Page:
Research Grant - 2009

Research Category: Multiple Sclerosis Award

Associate Professor Simon Broadley was the recipient of Brain Foundation grant funding in 2009

Multiple Sclerosis Award

Multiple Sclerosis Award
Prevalence and incidence study of neuromyelitis optica in Australia and New Zealand with population-based sensitivity and specificity of NMO IgG antibody positivity.
Associate Professor Simon Broadley
School of Medicine, Griffith University
Funded By Kathleen Toy Estate and Christopher Warren Hallam Bequest
Co-Investigators : Dr John Parratt, Associate Professor Robert Heard, Professor Bruce Brew, Dr Jeannette Lechner Scott, Professor Allan Kermode, Dr Pam McCombe, Dr Helmut Butzkuven, Associate Professor Bruce Taylor, Emeritus Professor John Pollard, Dr Mark Slee and Associate Professor Ernie Willoughby

Project Summary:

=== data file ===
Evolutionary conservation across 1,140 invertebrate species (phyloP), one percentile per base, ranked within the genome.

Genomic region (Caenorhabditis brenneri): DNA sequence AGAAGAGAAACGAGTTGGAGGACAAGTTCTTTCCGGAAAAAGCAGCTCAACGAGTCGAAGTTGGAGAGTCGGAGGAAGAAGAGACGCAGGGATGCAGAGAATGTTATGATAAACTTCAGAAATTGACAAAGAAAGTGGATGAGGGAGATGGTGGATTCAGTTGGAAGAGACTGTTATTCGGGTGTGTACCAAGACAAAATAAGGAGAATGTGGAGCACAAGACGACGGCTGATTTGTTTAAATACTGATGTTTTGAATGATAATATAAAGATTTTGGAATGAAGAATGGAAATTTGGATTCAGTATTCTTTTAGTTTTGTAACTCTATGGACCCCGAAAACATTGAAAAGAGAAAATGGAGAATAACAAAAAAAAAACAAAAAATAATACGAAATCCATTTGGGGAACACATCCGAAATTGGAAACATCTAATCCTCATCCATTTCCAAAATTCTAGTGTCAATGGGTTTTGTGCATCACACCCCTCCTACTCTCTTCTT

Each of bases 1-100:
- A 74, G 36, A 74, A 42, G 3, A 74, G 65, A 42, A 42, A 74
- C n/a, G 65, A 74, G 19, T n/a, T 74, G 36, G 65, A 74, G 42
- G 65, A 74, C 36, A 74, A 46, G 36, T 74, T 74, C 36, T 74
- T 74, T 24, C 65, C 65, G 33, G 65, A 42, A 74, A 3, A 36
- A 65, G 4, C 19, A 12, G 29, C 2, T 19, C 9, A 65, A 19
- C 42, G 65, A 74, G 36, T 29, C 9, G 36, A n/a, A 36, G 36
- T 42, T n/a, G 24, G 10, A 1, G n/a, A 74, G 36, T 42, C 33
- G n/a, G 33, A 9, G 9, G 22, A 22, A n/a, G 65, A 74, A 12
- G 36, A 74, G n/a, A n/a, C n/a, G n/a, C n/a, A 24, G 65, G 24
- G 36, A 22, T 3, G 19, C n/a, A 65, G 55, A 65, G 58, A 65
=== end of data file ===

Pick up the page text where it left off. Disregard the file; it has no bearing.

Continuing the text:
Neuromyelitis optica is a rare variant of multiple sclerosis which tends to be more severe and particularly affects vision and walking. Recently an unusual antibody to a water channel molecule (aquaporin-4) has been described in association with this condition supporting the long held clinical view that it may be a separate disease or is at least a distinct variant of multiple sclerosis. However, because of overlap in clinical features and a lack of precision in testing for this antibody considerable doubt remains regarding both the status of neurolmyelitis optica as a separate entity and the role of the aquaporin-4 antibody plays in diagnosis. Through a combination of extensive population-based collection of clinical data and systematic testing with MRI and antibodies this study hopes to clearly define the true spectrum of this disease and the value of aquaporin-4 antibodies play in diagnosis. The study will involve a nationwide survey of neuromyelitis optica in Australia and New Zealand and will provide accurate data on the sensitivity and specificity of various components of the diagnostic criteria including the aquaporin-4 antibody test. It is hoped that this study will advance our knowledge of how to diagnose this condition and shed light upon its cause. It is also hoped that the study will provide a platform for future study including clinical trials to improve the treatment of this condition.

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